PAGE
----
• emotional safety (including positive guidance and child protection)
  • physical safety (including supervision; sleep procedures; accidents; medication; hygiene; excursion policies and procedures)
  • suitable staffing (including qualification levels; police vetting; teacher registration; ratios)
  • evacuation procedures and practices for fire and earthquake.

All early childhood services are required to promote children’s health and safety and to regularly review their compliance with legal requirements

Actions for compliance

ERO identified areas of non-compliance relating to the curriculum, safety and personnel management. To meet requirements the service needs to improve its performance in the following areas:

  • implementing a curriculum that is informed by documented assessment, planning and evaluation that demonstrates an understanding of children's learning and interests
  • establishing appropriate systems to ensure that the premises, facilities and equipment are kept in good repair, maintained regularly, used safely and kept free from hazards
  • implementing a meaningful and regular appraisal process for all staff.

Licensing Criteria for Early Childhood Education and Care Centres 2008, C1, C2, GMA 7, Regulation 46 (1c).

Development Plan Recommendation

ERO recommends that the service, in consultation with the Ministry of Education, develops a plan to address the key next steps and actions outlined in this report. 

Next ERO Review

When is ERO likely to review the service again?

The next ERO review of Newmarket Childcare Centre will be within two years.

Julie Foley
Deputy Chief Review Officer Northern (Acting)

Te Tai Raki - Northern Region

1 May 2018 

The Purpose of ERO Reports

The Education Review Office (ERO) is the government department that, as part of its work, reviews early childhood services throughout Aotearoa New Zealand. ERO’s reports provide information for parents and communities about each service’s strengths and next steps for development. ERO’s bicultural evaluation framework Ngā Pou Here is described in SECTION 3 of this report. Early childhood services are partners in the review process and are expected to make use of the review findings to enhance children's wellbeing and learning. 

2 Information about the Early Childhood Service 

Location

Newmarket, Auckland

Ministry of Education profile number

20117

Licence type

Education & Care Service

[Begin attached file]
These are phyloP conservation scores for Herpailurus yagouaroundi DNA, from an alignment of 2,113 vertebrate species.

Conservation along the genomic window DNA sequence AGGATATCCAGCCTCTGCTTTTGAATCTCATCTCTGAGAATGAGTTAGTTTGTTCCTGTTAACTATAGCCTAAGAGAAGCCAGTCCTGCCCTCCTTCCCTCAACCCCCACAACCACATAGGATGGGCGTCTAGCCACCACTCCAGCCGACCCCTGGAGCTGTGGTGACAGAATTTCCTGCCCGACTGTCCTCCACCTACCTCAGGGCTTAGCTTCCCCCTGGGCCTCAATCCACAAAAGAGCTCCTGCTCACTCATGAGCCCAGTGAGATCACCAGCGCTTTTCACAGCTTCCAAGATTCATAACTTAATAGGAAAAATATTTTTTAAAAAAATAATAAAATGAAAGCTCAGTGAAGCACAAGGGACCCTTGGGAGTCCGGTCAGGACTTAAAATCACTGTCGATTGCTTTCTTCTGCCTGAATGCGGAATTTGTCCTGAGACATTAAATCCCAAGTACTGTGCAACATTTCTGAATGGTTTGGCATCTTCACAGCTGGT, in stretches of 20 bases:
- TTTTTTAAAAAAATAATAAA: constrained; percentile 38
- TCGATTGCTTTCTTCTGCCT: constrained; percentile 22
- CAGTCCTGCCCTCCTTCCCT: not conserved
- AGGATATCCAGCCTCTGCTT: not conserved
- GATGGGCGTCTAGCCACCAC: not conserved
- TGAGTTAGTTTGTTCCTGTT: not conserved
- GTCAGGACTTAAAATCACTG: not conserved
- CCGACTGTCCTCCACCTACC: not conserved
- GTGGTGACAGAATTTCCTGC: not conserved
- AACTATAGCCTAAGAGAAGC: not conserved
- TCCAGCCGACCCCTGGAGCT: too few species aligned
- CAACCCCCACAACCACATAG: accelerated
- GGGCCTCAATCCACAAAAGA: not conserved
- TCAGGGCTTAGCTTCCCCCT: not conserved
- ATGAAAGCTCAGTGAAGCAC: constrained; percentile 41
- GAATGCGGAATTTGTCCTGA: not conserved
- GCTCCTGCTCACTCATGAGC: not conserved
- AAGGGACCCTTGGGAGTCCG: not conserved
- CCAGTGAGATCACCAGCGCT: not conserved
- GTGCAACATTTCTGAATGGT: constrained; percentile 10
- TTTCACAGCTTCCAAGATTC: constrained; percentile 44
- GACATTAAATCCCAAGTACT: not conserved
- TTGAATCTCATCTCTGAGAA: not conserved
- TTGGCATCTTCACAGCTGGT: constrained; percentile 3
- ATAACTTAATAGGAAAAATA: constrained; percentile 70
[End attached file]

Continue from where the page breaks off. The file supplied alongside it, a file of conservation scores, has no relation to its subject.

Licensed under

Education (Early Childhood Services) Regulations 2008

Number licensed for

34 children, including up to 10 aged under 2

Service roll

32

Gender composition

Boys      22
Girls       10

Ethnic composition

Māori
Pākehā
British
Chinese
Indian
Samoan
other Asian

  1
20
  3
  2
  2
  1
  3

Percentage of qualified teachers

0-49%       50-79%       80%
Based on funding rates

80%

Reported ratios of staff to children

Under 2

1:3

Better than minimum requirements

Over 2

1:6

Better than minimum requirements

Review team on site

January 2018

Date of this report

1 May 2018

Most recent ERO report(s)

Education Review

June 2014

Education Review

April 2011

Education Review

February 2008

3 General Information about Early Childhood Reviews

ERO’s Evaluation Framework

ERO’s overarching question for an early childhood education review is ‘How well placed is this service to promote positive learning outcomes for children?’ ERO focuses on the following factors as described in the bicultural framework Ngā Pou Here:

  • Pou Whakahaere – how the service determines its vision, philosophy and direction to ensure positive outcomes for children
  • Pou Ārahi – how leadership is enacted to enhance positive outcomes for children
  • Mātauranga – whose knowledge is valued and how the curriculum is designed to achieve positive outcomes for children
  • Tikanga whakaako – how approaches to teaching and learning respond to diversity and support positive outcomes for children.

Within these areas ERO considers the effectiveness of arotake – self review and of whanaungatanga – partnerships with parents and whānau. 

ERO evaluates how well placed a service is to sustain good practice and make ongoing improvements for the benefit of all children at the service.

A focus for the government is that all children, especially priority learners, have an opportunity to benefit from quality early childhood education. ERO will report on how well each service promotes positive outcomes for all children, with a focus on children who are Māori, Pacific, have diverse needs, and are up to the age of two.

For more information about the framework and Ngā Pou Here refer to ERO’s Approach to Review in Early Childhood Services.

ERO’s Overall Judgement and Next Review

The overall judgement that ERO makes and the timing of the next review will depend on how well placed a service is to promote positive learning outcomes for children. The categories are:

  • Very well placed – The next ERO review in four years
  • Well placed – The next ERO review in three years
  • Requires further development – The next ERO review within two years
  • Not well placed - The next ERO review in consultation with the Ministry of Education

ERO has developed criteria for each category. These are available on ERO’s website.

Review Coverage

ERO reviews are tailored to each service’s context and performance, within the overarching review framework. The aim is to provide information on aspects that are central to positive outcomes for children and useful to the service.